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How Pain Of Salvation battled life-threatening adversity to create Panther

Pain Of Salvation
(Image credit: Lars Ardave)

Writing music for the misunderstood is not exactly new. Emo was built on the chagrin of the disaffected youth and The Smiths’ enduring How Soon Is Now? is still an anthem for social anxiety. But this is 2020 and Pain Of Salvation are not flannel-wearing, shoegazing misfits hooked on teenage angst, and their frontman has a very good reason for dedicating his latest album, Panther, to “the outsiders”. 

Daniel Gildenlöw was diagnosed with ADHD as an adult. By his own admission he’s felt like an outsider since he was school age but getting older and having responsibilities – in particular three children, including one with Down’s Syndrome and autism – made living with the disorder unmanageable to the point that he felt no choice but to get tested. 

“All of a sudden the context had changed so much that there were only dysfunctions left,” he explains, candidly. “I knew I had a lot of quirks and weird things and then I think it was Ragnar [Zolberg, ex-guitarist] who said, ‘Maybe you have ADHD?’ I was like, ‘I don’t think I have ADHD’, but he knew someone who had ADHD, so I did a test and I scored amazingly well on the test.”

It’s thought that as many as 1.5 million adults in the UK have Attention Deficit Hyperactivity Disorder but only a small percentage are formally diagnosed. For many people with the disorder, the symptoms and effects are long-lasting and even with careful management and coping mechanisms it’s still entirely possible to struggle with day-to-day living. In fact, for any child or adult who is not ‘neuro-typical’, feeling normal is one big upheaval. 

“I always found it weird to fit into a world that to me didn’t really make sense,” says Gildenlöw. “I would see a species that was focused on really weird stuff and doing really shitty stuff all over the world and I could not relate to that. I could not relate to the typical gender roles either and the typical things you were supposed to be interested in and how you were supposed to act in certain situations and the white lies and the bullshitting. It just made me feel weird, like I didn’t belong in that structure.”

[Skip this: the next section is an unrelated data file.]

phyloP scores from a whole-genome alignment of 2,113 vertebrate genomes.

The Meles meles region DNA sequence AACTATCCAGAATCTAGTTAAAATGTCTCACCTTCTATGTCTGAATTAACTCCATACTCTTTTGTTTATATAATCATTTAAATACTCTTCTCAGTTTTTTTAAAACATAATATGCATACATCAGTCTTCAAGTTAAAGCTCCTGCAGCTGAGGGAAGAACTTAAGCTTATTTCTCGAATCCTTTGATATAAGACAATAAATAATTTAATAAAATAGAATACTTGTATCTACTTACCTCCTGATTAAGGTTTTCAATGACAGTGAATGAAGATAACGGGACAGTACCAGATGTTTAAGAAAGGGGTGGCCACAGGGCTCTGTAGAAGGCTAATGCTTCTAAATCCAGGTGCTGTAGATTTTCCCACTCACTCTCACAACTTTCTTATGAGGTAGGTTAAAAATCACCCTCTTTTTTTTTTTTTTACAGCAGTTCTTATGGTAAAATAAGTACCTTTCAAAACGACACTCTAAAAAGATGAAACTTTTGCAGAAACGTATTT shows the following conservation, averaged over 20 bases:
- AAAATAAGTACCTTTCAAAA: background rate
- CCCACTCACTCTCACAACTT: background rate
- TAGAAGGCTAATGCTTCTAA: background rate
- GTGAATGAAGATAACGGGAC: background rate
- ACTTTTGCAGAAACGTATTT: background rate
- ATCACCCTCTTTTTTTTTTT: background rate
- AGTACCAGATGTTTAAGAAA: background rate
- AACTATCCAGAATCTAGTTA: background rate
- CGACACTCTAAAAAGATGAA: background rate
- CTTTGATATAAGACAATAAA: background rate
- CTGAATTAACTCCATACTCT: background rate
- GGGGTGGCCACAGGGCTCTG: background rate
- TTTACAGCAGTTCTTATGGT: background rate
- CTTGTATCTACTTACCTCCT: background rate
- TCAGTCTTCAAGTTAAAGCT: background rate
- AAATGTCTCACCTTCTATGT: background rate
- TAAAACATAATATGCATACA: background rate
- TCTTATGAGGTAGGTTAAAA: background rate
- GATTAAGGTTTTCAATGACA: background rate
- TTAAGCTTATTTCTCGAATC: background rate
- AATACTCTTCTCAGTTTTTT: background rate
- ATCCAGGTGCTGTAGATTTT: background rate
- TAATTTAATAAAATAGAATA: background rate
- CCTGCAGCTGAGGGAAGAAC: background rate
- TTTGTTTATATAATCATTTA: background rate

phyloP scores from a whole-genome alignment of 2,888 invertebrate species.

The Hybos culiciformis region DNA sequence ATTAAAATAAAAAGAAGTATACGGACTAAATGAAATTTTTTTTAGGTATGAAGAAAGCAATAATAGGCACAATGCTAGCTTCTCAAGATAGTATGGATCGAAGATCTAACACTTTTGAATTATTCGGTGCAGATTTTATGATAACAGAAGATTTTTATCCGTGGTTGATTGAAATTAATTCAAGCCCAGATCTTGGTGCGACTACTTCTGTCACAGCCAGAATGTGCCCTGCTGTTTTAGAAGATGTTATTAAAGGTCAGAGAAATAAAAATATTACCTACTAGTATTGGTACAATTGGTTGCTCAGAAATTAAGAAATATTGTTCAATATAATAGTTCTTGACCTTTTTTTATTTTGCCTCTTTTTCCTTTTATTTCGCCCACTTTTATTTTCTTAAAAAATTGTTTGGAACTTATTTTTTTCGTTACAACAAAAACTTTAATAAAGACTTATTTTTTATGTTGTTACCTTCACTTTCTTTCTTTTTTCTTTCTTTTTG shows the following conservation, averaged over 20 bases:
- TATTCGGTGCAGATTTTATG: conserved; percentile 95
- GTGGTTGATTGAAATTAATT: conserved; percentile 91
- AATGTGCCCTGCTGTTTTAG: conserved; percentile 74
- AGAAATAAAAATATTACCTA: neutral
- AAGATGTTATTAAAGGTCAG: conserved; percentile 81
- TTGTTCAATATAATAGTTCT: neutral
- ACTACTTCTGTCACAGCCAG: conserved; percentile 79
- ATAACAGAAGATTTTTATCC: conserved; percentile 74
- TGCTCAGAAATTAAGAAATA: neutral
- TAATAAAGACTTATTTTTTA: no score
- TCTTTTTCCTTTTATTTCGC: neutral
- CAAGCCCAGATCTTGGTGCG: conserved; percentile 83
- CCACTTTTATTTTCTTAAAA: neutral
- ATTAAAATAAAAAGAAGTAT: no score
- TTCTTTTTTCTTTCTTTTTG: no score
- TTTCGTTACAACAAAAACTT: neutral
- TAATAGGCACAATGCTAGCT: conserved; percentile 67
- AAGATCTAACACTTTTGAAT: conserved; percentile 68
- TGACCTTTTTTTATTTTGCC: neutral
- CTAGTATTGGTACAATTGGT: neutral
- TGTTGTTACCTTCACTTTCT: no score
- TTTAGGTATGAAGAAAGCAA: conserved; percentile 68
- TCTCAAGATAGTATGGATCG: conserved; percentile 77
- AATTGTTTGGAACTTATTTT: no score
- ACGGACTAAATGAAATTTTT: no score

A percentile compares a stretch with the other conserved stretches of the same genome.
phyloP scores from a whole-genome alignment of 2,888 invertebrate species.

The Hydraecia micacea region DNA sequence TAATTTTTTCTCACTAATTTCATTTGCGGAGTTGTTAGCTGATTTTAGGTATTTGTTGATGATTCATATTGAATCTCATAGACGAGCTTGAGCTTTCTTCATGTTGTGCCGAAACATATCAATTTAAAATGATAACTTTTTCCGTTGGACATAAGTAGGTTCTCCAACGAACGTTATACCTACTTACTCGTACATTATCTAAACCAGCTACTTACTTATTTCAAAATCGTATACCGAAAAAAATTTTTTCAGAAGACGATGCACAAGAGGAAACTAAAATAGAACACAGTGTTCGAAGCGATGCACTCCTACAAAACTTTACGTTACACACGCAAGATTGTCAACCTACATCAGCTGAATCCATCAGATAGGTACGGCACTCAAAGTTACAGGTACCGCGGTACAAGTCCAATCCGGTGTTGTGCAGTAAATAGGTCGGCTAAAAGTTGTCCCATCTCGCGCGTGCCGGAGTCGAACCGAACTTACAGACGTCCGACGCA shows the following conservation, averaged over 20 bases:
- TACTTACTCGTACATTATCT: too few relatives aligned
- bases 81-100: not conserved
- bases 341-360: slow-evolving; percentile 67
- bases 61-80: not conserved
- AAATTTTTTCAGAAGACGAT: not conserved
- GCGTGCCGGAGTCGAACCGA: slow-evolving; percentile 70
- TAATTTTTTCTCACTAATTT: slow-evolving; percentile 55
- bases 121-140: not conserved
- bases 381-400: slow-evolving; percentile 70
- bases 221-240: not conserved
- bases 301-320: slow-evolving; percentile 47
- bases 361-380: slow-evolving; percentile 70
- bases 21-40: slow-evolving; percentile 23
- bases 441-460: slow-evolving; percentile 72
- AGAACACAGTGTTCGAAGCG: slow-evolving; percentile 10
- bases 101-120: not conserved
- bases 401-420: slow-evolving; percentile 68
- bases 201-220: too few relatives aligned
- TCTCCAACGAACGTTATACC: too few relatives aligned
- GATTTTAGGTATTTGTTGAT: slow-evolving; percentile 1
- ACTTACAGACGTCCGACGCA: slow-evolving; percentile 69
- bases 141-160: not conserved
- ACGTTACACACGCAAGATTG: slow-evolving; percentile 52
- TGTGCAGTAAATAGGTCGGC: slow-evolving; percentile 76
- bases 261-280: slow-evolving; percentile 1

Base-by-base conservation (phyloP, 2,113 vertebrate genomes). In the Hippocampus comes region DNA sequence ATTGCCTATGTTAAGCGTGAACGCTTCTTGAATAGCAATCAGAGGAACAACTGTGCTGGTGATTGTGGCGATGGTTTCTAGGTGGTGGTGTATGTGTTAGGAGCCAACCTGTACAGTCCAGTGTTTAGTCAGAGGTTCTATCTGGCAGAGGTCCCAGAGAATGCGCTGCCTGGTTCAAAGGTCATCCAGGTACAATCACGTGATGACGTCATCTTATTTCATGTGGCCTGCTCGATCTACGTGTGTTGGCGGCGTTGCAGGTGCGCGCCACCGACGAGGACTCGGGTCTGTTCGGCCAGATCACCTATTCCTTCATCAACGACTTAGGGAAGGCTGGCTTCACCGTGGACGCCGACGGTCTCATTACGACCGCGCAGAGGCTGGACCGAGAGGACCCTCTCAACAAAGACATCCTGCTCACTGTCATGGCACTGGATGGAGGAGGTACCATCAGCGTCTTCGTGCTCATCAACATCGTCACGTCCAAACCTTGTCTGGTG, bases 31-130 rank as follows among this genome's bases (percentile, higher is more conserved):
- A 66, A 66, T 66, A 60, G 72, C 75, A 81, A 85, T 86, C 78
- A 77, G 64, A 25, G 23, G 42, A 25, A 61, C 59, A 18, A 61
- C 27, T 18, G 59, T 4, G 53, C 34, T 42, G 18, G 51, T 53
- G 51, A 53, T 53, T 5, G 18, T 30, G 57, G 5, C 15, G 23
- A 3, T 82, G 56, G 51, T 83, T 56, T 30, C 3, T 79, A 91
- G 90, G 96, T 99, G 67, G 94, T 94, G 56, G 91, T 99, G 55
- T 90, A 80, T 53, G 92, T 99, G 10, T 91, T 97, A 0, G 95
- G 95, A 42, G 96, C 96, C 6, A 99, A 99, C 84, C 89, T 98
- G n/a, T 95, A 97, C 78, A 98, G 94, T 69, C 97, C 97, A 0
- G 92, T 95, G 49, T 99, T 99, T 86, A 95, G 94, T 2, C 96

Pain of Salvation

(Image credit: InsideOut Music)

Pain Of Salvation’s 11th album Panther comes with a manifesto for anyone who’s ever struggled to fit in but dig a little deeper and it reads like a roll call of very personal dysfunctions. First it namechecks the “restless” ones (while Prog is chatting to him, Gildenlöw is pacing up and down his living room). And then it references the “motormouths”. Longtime fans of the band will know that this frontman loves to talk.

“When I was a kid at school there was never any talk of dysfunctions, diagnosis or medications. I was just a restless kid,” he says. “I would talk too much in class and occasionally I would have to leave the classroom because I was not able to control my energies, or I would phase out and daydream. And that’s basically the personality I am today.”

Since Pain Of Salvation formed in 1991 both the band and Gildenlöw, their charismatic frontman, writer, multi-instrumentalist and co-producer, have held a significant place in prog. But what makes them valuable isn’t their ability to tackle big themes with cerebral, intricate music or that they write beautiful, evocative melodies with complex arrangements. It’s not that they dare to reinvent themselves on each new record while maintaining integrity. It’s that they manage to do all of the above and tell a story that is uniquely personal and human. 

The latter portion of their career has seen Pain Of Salvation become increasingly introspective, but Panther might just be their most personal album to date. It’s a brave and unexpected treatment of a real issue facing many children and adults today and certainly not your typical prog concept. While 2004’s BE tackled the lofty subject of the existence of God and humankind, and their contentious Scarsick in 2007 took a more metallic route indebted to nu metal sounds, their latest outing has grounded the sense of displacement in a more tangible and human concept.